September 1, 2014
#Politics and the pressSaturday, June 21, 2014
Kicillof like Messi
For The Herald
It might comfort President Cristina Fernández de Kirchner to know that she is not the only one. Brazilians booed Brazil’s Dilma Rousseff during the Cup’s opening game, both at the stadium and elsewhere.
Beyond a discussion on whether heckling the President is a good thing to do when the entire world is watching you, Latin American societies are showing that circuses are one thing and bread is another. As an editorial by the Brazilian daily Folha de Sao Paulo said on World Cup opening day: “Supporting the national team does not mean ignoring the country’s problems. Glory on the field says nothing about governments.”
But back here, the Fernández de Kirchner administration is seeing its soccer break spoiled by the court investigation targeting Vice-President Amado Boudou and the court blow handed to the country by the US Supreme Court in the case filed by the holdouts of Argentina’s 2005 and 2010 debt swaps. The combo could hardly be any more explosive: corruption plus potential economic array.
As she enters the last 500 days of her second term, the President has been struggling to stick to a positive agenda. She appears on every new urban train launched on city rails by Transport Minister Florencio Randazzo, who also happens to be a presidential hopeful. She also announced last month an increase in the AUH children’s allowance and a new plan to expand retirement benefits to cover up to half a million Argentines without a pension. She was even joyful at the news that her government clinched an agreement with the Paris Club to repay some 10 billion dollars in old debt. A good World Cup performance by Argentina was meant to turn around the public’s mood, which turned bitter after the January devaluation of the peso and the stubborn high inflation.
Losing grip on the agenda places the government on the defensive, a situation where it does not feel comfortable.
Economy Minister Axel Kicillof is arguably the government’s Lionel Messi. Often a reluctant captain, Messi made an unexpected press appearance a day after Argentina’s opening match against Bosnia and said the team should be more on the attack than coach Alejandro Sabella had initially planned. Messi will be right as long as the team continues to win — and plays better. Should a strong team beat the team four-nil in the quarter finals as happened in the last World Cup, the fans might start to wonder whether defence was not a good idea after all.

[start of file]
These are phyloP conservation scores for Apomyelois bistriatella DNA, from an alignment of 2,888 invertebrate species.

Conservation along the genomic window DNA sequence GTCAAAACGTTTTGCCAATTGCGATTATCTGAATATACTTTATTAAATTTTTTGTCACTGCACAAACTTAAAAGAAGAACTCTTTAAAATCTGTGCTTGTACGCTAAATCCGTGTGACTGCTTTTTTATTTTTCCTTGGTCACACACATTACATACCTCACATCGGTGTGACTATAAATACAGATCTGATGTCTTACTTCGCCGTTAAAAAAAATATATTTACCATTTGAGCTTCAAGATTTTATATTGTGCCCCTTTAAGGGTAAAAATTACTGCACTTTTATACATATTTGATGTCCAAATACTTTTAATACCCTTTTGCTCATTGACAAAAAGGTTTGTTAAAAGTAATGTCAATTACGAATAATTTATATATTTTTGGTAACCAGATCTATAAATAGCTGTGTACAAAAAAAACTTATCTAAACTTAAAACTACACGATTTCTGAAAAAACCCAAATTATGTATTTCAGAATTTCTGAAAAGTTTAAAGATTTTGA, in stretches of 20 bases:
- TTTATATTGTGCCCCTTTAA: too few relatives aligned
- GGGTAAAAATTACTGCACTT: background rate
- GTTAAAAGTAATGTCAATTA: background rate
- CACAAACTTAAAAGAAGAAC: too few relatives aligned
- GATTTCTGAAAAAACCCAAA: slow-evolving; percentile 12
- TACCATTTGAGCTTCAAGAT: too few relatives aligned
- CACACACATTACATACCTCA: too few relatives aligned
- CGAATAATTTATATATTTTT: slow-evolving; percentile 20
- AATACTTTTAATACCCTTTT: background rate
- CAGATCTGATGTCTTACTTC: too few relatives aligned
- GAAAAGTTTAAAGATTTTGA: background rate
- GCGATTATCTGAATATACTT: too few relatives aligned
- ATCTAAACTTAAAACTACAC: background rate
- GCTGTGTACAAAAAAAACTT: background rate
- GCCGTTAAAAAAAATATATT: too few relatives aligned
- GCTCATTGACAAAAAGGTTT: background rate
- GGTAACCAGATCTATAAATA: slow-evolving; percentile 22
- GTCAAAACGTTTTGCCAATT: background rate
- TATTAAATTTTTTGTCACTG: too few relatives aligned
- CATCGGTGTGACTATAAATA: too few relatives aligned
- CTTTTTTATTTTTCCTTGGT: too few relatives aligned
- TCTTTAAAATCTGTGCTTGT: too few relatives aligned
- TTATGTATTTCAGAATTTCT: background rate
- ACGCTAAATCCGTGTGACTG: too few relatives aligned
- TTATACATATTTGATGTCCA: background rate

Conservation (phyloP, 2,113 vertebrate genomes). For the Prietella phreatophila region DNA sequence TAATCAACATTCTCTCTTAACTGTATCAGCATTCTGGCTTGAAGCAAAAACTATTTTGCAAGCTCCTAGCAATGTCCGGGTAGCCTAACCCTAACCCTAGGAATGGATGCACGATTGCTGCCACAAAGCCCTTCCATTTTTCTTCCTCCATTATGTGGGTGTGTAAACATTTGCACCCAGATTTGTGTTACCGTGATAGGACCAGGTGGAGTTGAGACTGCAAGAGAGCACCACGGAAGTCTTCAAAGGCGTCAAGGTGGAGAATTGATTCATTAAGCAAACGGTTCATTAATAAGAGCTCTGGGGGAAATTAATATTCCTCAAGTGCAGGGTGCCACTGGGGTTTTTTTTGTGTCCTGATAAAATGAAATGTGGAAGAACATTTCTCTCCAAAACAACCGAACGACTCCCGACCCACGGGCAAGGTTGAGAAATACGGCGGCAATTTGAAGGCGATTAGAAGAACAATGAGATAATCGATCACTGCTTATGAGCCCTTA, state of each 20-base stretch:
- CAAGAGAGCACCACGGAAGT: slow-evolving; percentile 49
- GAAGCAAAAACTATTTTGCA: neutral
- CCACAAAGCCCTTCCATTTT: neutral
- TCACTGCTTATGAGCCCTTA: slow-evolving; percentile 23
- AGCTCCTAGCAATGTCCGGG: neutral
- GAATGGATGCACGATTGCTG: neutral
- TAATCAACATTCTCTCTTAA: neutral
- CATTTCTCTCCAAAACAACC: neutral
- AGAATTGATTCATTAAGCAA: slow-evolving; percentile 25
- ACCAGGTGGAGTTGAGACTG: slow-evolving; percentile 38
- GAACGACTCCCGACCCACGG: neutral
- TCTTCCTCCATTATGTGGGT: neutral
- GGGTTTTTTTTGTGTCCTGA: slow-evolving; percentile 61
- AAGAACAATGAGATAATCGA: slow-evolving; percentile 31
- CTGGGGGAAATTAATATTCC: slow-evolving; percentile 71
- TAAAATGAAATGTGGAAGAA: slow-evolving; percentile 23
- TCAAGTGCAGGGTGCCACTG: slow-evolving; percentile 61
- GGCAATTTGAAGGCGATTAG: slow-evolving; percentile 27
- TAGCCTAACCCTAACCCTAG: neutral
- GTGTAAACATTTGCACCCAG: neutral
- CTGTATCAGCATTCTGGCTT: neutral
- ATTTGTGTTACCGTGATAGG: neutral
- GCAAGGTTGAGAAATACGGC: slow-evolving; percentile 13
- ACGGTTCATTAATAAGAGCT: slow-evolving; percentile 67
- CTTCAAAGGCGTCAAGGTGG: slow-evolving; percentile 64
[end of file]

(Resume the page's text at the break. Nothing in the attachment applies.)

Kicillof has reportedly been the one talking the President into sorting out the multiple foreign economic fronts the government has opened over the last two years. The menu includes a new inflation index elaborated with IMF cooperation, a settlement with Repsol over the nationalization of YPF and the Paris Club deal. His victory will also be measured by results, i.e. getting the economy to grow again. The Supreme Court ruling against Argentina’s case seemed like a last-minute goal against the government’s plans. There is still some extra time to play and the economic team might find the spirit to fight for an equalizer.
As the news coming from Washington, New York and Buenos Aires unfolded this week, the local and foreign media agendas seemed to move on separate tracks. Ambiguity of messages, likely the result of unresolved strategies, led to multiple interpretations. When the local press was saying Argentina was committed to settle with the “vulture funds,” international news agencies and the US press interpreted that the country was bracing for a new default. One was on the defence, the other on the attack.
In any case, the government’s language on the holdouts issue was better at explaining the genesis of Argentina’s debt trauma and in looking ahead and explaining future action. This is arguably a recurring problem for Argentina’s leadership, which at times seem incapable of picturing and narrating a vision. The ruling party’s slogan celebrating “the decade won” instead of projecting the decade ahead dangerously borders on nostalgia. The syndrome also affects an opposition more keen on slamming the bad of the administration, which is less imaginative than describing the country they would like to build if elected.
If you care about symbols, the World Cup frenzy is full of examples. The latest cheering song by Argentine fans crowding Brazilian cities recalls a round-of-16 game won by Argentina against Brazil in the 1990 Cup in Italy. Argentina won 1 to 0 after an almost miraculous goal scored by Claudio Caniggia after Diego Maradona dribbled past three Brazilian players. Brazil had dominated most of the game. The game happened 24 years ago. The Argentine fans believe their Brazilian fellows cannot forget that day. Brazil won two World Cups since then. In football as in politics, it is all about results.